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Pinckney, Charles Cotesworth

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Pinckney, Charles Cotesworth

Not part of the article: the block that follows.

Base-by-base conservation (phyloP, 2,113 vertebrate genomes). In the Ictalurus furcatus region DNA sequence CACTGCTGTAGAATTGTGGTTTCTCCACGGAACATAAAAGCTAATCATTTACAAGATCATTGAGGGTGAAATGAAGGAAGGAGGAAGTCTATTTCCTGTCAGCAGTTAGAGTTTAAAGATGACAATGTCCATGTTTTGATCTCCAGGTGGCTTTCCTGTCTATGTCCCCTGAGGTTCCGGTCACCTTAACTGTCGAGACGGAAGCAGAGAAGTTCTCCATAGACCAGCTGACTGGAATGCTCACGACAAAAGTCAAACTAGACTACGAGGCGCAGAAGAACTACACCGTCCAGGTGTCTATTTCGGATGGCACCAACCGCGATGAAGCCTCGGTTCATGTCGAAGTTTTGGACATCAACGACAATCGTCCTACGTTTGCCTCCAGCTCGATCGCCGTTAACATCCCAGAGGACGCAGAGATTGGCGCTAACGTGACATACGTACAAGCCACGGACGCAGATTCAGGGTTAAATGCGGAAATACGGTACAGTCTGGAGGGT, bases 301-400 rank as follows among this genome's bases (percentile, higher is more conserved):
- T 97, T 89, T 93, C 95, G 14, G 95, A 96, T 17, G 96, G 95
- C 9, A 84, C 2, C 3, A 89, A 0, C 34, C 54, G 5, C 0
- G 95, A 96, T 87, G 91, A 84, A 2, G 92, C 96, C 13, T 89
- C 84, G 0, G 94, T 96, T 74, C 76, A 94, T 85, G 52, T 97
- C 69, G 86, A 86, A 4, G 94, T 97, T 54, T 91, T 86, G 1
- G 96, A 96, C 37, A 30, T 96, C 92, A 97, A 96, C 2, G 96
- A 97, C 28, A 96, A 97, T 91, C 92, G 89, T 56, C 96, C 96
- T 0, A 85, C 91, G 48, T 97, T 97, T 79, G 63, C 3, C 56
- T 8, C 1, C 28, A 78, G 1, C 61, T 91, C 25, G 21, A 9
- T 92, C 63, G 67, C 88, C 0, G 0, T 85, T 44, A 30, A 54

(1746–1825) Born February 25, 1746, in Charleston, South Carolina, son of Elizabeth Lucas (who helped bring indigo cultivation to South Carolina) and Charles Pinckney (chief justice of the province). Brother of Thomas Pinckney (1750–1828) and second cousin of Charles Pinckney (1757–1824). Family moved to England in 1753, when his father was appointed agent of the colony to London. Remained in England after his parents returned to America in 1758 (where his father soon died). Educated at Westminster and Christ Church College, Oxford, attended lectures of William Blackstone, and was admitted to the Middle Temple in 1764. Admitted to the English bar in 1769; practiced briefly before continuing his studies in France. Returned to America in late 1769 and was immediately elected to the colonial assembly. Admitted to the South Carolina bar in early 1770. Married Sarah Middleton, daughter of the second president of the Continental Congress and sister of Arthur Middleton, signer of the Declaration of Independence. Became acting attorney general for Camden, Georgetown, and the Cheraws in 1773. Served in the provincial congress 1775–76, where he advocated disestablishment of the church and served on various committees and the council of safety. Joined the militia and was appointed ranking major when the South Carolina 1st Regiment was organized. Promoted to colonel by September 1776. Appointed aide to Washington and took part in the battles of Brandywine and Germantown in 1777. In 1778 he took part in the campaign in Florida and the unsuccessful siege in Savannah. Taken prisoner after surrender of Charleston in 1780, was exchanged in 1782 and rejoined army; was discharged as brigadier general in 1783. Joined the Society of the Cincinnati (became its third president general in 1805). Elected to the lower house in 1778 and 1782. President of the state senate in 1779. Wife Sarah died in 1784, and he married Mary, daughter of Benjamin Stead. Delegate from South Carolina to the Constitutional Convention of 1787, where he opposed religious tests and proposed that Senate have power to ratify treaties. Delegate to South Carolina ratifying convention, where he supported ratification. Declined Washington’s offers to appoint him U.S. Supreme Court justice, secretary of war, and secretary of state. In 1796, he succeeded Monroe as minister to France, but when he arrived he was not formally received and was forced to leave. He was one of the American peace commissioners (with Elbridge Gerry and John Marshall) appointed by Adams in 1797 for mission to France in what became known as the XYZ Affair, and he shared Marshall’s view of the proceedings. In 1798, when war with France threatened, he was commissioned major general under Washington and Hamilton (discharged in June 1800). Unsuccessful Federalist candidate for vice-president in 1800 and unsuccessful Federalist candidate for president in 1804 and 1808. Helped found South Carolina College in 1801 and Charleston Bible Society in 1810. He lived at his plantation, Belmont, and in Charleston. Died in Charleston on August 16, 1825.